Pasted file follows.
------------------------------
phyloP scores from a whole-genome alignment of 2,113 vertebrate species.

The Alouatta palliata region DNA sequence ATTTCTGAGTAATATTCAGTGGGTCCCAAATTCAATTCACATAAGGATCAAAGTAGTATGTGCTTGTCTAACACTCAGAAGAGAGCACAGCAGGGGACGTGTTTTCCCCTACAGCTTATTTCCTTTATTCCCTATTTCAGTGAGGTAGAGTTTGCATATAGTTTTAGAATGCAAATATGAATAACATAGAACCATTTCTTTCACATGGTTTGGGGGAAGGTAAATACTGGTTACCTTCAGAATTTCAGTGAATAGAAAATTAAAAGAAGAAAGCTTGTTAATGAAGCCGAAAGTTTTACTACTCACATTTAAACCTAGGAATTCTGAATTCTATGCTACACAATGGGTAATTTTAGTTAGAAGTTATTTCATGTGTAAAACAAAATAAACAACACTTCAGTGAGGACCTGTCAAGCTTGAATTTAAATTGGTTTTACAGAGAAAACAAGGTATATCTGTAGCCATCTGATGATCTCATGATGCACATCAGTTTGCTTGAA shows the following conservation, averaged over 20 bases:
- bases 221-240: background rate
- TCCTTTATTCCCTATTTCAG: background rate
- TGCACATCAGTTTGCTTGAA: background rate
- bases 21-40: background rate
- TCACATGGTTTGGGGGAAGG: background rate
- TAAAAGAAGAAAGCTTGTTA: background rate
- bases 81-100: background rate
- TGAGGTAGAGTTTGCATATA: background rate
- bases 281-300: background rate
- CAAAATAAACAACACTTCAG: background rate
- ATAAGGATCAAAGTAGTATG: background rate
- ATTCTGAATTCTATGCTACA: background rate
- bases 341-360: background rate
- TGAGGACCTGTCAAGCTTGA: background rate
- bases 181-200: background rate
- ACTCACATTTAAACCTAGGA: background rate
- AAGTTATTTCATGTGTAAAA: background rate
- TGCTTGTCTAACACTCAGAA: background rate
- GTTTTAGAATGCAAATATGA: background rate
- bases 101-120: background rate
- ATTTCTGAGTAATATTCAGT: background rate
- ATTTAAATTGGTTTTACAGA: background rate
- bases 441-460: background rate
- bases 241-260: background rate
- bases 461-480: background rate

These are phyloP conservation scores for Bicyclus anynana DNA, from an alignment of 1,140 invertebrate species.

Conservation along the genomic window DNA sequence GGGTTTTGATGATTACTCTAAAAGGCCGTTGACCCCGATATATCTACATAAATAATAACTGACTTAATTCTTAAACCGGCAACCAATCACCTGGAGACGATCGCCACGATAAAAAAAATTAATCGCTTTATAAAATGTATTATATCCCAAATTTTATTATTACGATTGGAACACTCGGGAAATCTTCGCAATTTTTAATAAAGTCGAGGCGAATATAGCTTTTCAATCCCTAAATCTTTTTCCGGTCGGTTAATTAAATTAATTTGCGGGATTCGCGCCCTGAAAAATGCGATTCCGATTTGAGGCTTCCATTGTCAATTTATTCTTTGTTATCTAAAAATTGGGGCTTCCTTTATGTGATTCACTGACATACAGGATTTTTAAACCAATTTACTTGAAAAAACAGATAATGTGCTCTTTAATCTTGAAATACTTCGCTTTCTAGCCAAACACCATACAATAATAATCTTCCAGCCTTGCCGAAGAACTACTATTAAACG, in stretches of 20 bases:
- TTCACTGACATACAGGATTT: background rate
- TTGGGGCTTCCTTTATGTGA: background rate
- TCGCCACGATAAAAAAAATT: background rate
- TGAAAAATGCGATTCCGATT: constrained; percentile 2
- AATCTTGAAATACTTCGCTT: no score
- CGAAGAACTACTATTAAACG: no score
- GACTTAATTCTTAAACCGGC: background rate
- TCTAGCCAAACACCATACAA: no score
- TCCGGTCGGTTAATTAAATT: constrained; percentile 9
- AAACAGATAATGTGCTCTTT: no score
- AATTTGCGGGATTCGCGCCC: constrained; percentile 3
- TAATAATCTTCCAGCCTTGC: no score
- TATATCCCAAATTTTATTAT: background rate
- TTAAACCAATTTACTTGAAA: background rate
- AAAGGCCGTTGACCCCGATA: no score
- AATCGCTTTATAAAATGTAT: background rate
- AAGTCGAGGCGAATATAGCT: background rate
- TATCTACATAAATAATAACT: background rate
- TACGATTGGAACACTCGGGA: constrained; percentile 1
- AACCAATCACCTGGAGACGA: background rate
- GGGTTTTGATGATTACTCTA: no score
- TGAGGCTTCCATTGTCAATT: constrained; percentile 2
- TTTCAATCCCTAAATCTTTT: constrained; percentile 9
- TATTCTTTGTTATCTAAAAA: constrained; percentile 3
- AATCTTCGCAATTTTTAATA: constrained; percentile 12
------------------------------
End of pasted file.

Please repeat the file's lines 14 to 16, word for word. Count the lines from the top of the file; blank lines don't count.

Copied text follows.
- ATTCTGAATTCTATGCTACA: background rate
- bases 341-360: background rate
- TGAGGACCTGTCAAGCTTGA: background rate